In my 23-year career as a lawyer no case has had more impact on the criminal justice system than the U.S. Supreme Court’s decision in Crawford v. Washington. That case radically revamped the analysis that applies for confrontation clause issues, holding that “testimonial” statements by people who don’t testify at trial are not admissible unless the prosecution establishes both unavailability and a prior opportunity to cross-examine. More than 10 year after Crawford, courts are still struggling with the meaning of the key term “testimonial.” In one recent case the Court of Appeals had to decide whether DMV records are testimonial under the new Crawford analysis.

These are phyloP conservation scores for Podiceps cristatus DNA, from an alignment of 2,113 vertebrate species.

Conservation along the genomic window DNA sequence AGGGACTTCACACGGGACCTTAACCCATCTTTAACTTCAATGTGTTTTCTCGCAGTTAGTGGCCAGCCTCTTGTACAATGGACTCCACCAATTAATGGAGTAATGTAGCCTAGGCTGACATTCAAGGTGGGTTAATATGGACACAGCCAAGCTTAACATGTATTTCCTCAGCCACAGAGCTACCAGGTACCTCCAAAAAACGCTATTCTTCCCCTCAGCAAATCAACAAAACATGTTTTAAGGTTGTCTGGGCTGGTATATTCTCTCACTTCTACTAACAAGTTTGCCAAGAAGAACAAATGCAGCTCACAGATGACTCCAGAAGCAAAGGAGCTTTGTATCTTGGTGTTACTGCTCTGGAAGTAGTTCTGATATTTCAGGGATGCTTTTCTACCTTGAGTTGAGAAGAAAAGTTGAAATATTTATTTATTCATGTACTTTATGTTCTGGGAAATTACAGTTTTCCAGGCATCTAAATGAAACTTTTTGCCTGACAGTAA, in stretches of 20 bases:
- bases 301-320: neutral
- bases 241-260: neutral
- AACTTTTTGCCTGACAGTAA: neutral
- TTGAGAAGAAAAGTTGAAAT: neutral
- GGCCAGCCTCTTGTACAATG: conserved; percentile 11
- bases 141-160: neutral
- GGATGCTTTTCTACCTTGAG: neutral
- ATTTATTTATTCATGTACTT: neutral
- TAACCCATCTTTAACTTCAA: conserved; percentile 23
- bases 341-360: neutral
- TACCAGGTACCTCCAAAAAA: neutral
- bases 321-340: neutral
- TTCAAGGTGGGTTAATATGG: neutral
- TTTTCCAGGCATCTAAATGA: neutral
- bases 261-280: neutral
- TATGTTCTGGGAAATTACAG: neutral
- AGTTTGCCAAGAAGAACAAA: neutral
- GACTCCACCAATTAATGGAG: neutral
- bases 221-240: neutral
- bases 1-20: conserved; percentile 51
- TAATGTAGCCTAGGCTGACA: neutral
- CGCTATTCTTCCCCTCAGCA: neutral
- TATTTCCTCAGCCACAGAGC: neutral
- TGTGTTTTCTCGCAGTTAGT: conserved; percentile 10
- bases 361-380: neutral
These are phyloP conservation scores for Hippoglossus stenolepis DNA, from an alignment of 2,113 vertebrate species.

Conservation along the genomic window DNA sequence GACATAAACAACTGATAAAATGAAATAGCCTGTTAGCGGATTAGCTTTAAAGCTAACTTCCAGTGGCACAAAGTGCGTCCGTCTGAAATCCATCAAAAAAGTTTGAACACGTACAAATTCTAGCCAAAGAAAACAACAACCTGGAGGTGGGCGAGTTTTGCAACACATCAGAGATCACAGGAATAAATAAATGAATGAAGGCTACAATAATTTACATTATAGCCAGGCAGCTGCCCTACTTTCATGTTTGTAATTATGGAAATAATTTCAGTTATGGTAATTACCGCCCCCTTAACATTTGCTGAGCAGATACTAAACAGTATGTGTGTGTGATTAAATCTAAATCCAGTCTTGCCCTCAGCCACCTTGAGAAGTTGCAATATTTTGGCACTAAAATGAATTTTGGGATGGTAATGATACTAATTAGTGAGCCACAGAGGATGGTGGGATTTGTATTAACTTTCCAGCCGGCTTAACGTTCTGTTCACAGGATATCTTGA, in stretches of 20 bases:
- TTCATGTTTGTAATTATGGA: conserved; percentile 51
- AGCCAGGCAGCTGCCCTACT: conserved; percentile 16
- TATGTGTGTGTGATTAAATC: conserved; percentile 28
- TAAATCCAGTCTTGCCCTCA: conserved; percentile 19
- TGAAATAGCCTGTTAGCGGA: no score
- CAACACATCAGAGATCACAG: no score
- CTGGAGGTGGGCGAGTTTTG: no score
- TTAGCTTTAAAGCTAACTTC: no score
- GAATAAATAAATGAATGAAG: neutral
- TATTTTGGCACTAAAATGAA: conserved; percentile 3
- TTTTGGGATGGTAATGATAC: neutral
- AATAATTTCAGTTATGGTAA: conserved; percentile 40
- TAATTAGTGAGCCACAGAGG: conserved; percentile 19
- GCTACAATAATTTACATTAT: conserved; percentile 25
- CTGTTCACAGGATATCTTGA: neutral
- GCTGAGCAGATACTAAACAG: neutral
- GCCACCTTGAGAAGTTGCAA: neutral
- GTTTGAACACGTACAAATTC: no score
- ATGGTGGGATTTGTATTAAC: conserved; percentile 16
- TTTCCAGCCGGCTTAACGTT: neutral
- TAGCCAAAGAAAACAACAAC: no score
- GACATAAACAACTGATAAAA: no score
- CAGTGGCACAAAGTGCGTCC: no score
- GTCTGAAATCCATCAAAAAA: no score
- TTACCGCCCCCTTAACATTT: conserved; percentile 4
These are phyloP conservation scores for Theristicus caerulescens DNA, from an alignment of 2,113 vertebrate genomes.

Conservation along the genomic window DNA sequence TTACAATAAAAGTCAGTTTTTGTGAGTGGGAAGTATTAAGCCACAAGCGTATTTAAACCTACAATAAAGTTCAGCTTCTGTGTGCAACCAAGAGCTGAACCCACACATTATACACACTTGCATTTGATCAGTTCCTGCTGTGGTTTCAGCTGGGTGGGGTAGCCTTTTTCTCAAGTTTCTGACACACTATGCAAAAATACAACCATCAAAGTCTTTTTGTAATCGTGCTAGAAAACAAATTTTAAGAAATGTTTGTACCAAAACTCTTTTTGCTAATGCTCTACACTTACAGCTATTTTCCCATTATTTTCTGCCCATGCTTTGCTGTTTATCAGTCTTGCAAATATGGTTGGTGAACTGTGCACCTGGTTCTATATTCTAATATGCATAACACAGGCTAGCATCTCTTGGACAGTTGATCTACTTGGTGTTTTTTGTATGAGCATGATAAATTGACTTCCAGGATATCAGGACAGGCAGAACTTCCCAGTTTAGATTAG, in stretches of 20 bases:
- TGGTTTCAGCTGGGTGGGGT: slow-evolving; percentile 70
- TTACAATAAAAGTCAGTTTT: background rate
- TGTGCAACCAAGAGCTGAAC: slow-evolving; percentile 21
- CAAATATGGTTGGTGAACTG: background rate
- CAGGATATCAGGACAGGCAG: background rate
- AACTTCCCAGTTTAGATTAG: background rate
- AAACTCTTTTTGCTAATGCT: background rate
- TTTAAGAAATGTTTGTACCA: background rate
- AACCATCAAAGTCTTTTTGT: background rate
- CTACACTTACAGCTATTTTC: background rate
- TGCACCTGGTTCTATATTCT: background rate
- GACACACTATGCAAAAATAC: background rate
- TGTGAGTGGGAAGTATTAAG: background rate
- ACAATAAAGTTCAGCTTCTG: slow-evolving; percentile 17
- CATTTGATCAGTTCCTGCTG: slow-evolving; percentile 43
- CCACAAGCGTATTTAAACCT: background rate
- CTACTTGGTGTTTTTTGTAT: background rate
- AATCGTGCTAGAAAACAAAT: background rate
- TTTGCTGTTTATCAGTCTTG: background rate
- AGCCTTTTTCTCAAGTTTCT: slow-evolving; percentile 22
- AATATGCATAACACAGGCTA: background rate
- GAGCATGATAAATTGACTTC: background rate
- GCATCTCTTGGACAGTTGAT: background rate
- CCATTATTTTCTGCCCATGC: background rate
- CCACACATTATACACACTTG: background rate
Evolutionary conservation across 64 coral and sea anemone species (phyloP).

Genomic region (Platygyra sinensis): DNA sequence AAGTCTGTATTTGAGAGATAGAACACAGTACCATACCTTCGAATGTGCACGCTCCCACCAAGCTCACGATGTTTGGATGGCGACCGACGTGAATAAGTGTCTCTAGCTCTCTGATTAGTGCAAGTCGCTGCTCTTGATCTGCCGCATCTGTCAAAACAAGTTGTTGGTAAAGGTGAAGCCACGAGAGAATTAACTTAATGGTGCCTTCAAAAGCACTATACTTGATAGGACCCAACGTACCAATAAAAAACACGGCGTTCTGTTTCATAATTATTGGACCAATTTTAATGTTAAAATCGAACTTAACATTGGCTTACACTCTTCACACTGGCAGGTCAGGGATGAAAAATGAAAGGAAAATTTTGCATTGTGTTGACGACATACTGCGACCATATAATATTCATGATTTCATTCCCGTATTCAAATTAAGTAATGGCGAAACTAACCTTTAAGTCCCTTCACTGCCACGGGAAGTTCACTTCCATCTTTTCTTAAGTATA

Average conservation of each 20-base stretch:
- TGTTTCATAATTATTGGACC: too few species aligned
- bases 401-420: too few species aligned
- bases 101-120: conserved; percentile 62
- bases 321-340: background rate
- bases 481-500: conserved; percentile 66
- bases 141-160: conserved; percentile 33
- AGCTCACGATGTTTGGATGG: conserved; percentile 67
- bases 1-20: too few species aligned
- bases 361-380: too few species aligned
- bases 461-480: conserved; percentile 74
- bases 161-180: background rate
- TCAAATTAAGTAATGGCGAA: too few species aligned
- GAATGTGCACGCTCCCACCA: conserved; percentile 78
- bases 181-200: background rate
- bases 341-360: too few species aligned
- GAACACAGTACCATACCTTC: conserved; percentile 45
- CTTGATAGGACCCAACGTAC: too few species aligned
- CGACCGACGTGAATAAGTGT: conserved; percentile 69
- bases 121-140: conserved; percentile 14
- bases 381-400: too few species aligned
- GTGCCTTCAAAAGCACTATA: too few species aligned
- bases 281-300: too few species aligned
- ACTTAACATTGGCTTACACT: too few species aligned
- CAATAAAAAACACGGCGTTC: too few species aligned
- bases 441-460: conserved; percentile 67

A caller recently asked me: Does Crawford apply at pretrial proceedings, such as suppression hearings and hearing on motions in limine? Neither Crawford nor any of the Court’s subsequent cases provide an answer for this simple reason: in all of the cases to reach the high Court, the defendant was challenging evidence admitted at the … Read more